Woody also compared spectrum to land, noting: "They are not making more." He added that his company does want more low-band spectrum and said that he expects some of the bigger players to compete with Union in some of its markets even though they currently aren't offering service in those markets. "We know they will be playing and it's a concern. It will be challenging to make sure we can find the money for the spectrum we need," he added.
T-Mobile is clearly hoping it can scoop up lots of 600 MHz spectrum to improve its coverage in rural and urban areas, and has been the most enthusiastic among carriers about declaring its intent to participate. The company now controls 700 MHz A Block spectrum, but only in a 5x5 MHz block covers 190 million POPs. Kathleen Ham, senior vice president of government affairs for T-Mobile, told CNET she hopes the carrier will get the spectrum it needs from this auction. "We are banking on that," she said. "It's that important."
It's unclear though whether non-traditional players will participate. A Dish Network (NASDAQ: DISH) executive said last week the satellite firm may participate in the FCC's upcoming 600 MHz spectrum auction and is currently evaluating its options. In May, Charter Communications (NASDAQ: CHTR) filed comments with the FCC that agreed with many of the policy proposals of smaller carriers, but it's unclear whether Charter will take part; Charter declined to comment, according to CNET. Google (NASDAQ: GOOG) might participate, potentially in a consortium of non-traditional players, but there's no certainty the search giant will take part. Google also declined to comment, according to CNET.
Berry noted that CCA advocated for a larger reserve "so that more carriers can get access to this critically important low-band spectrum," but added that the 30 MHz reserve, the smaller geographic license sizes in Partial Economic Areas, an interoperability mandate, the lack of package bidding and other rules will help smaller carriers.
"The FCC established pro-competitive policies that will encourage robust participation in the auction, including in regional and rural markets by establishing a 20 MHz cap on the amount of reserve spectrum that any one carrier can win in many smaller markets -- something that CCA fought hard for," Berry said. "The reserve is not about helping one or two carriers compete in the auction as some have claimed. Rather, as the FCC has acknowledged, it's about ensuring the 100+ competitive carriers serving rural, regional and nationwide markets have a fair chance to bid on and win 600 MHz spectrum."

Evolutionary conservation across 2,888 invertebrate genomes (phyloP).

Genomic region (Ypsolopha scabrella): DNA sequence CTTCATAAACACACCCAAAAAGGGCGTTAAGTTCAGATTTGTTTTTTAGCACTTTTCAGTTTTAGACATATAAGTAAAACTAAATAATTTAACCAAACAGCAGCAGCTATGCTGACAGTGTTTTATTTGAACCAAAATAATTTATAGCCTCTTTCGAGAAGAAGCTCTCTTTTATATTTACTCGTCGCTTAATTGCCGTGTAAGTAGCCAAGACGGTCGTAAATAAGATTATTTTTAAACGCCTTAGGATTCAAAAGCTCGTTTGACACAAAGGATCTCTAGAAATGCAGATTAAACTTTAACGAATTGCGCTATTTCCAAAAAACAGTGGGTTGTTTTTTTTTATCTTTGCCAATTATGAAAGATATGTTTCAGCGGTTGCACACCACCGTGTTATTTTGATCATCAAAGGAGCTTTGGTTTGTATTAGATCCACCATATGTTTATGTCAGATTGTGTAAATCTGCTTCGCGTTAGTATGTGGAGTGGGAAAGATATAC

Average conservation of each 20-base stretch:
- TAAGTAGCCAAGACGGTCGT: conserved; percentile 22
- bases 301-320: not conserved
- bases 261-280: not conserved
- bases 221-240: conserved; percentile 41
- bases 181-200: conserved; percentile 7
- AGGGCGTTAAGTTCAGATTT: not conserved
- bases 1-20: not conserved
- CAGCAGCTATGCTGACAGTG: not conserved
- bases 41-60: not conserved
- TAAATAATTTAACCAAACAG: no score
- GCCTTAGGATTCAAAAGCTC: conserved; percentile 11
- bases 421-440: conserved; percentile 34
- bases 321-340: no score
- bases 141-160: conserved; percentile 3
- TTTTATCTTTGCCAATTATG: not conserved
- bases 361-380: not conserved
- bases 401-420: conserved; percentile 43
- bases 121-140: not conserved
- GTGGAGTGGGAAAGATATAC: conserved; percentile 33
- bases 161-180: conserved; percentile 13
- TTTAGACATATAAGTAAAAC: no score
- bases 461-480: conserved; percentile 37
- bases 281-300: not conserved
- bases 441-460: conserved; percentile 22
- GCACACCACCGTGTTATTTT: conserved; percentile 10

Berry acknowledged that some smaller carriers are "rightfully concerned" about getting access to and deploying 600 MHz spectrum as soon as possible after the auction. He noted that under the FCC's rules, broadcasters are required to move off the spectrum within 39 months. "Not surprisingly, broadcasters challenged this timeframe in court, but the D.C. Circuit upheld the FCC-mandated timeframe. Still, broadcasters are claiming they will not be able to clear off the spectrum that fast. In fact, they are claiming it could take twice that time," he said. "This is particularly troubling for smaller carriers who may be at the back of the line in the clearing process. CCA will continue to work to ensure broadcasters relocate in a timely and organized fashion. It's in the broadcasters' best interest, after all, because Congress mandated that the FCC make all reimbursement payments to broadcasters within three years of the completion of the auction."
- see this CNET article
- see this Broadcasting & Cable article